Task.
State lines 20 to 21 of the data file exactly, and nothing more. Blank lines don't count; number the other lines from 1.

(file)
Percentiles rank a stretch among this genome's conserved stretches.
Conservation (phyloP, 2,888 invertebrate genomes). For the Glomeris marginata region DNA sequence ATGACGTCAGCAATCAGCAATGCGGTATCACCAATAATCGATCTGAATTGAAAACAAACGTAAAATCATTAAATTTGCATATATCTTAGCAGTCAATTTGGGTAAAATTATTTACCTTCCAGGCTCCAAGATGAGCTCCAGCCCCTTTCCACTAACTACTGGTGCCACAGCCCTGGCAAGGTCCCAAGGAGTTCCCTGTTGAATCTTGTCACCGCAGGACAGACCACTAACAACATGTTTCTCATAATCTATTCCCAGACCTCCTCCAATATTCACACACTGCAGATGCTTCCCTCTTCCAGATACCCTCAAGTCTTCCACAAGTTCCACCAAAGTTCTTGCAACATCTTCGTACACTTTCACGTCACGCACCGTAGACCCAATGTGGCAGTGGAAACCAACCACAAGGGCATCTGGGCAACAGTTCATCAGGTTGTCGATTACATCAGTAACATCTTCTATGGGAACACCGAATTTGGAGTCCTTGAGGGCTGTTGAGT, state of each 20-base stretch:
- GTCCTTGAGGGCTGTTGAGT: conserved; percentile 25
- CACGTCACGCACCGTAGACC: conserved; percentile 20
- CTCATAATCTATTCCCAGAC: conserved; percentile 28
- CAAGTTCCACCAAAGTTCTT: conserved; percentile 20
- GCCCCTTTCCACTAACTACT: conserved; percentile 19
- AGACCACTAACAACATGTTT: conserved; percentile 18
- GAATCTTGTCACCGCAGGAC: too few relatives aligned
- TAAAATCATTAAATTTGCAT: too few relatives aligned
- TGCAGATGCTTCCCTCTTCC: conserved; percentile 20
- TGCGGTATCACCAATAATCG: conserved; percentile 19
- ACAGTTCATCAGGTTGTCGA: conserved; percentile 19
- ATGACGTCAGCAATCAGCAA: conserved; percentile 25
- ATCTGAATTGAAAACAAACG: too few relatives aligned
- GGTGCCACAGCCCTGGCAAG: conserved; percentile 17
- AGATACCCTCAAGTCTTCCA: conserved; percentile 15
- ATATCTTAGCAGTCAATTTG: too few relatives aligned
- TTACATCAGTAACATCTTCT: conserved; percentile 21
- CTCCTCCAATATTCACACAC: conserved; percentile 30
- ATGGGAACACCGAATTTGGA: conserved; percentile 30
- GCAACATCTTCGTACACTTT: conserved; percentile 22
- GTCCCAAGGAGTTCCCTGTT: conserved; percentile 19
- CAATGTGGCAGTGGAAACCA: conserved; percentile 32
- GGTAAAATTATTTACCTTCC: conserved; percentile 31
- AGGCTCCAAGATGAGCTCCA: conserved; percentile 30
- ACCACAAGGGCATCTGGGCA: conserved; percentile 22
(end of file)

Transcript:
- CTCCTCCAATATTCACACAC: conserved; percentile 30
- ATGGGAACACCGAATTTGGA: conserved; percentile 30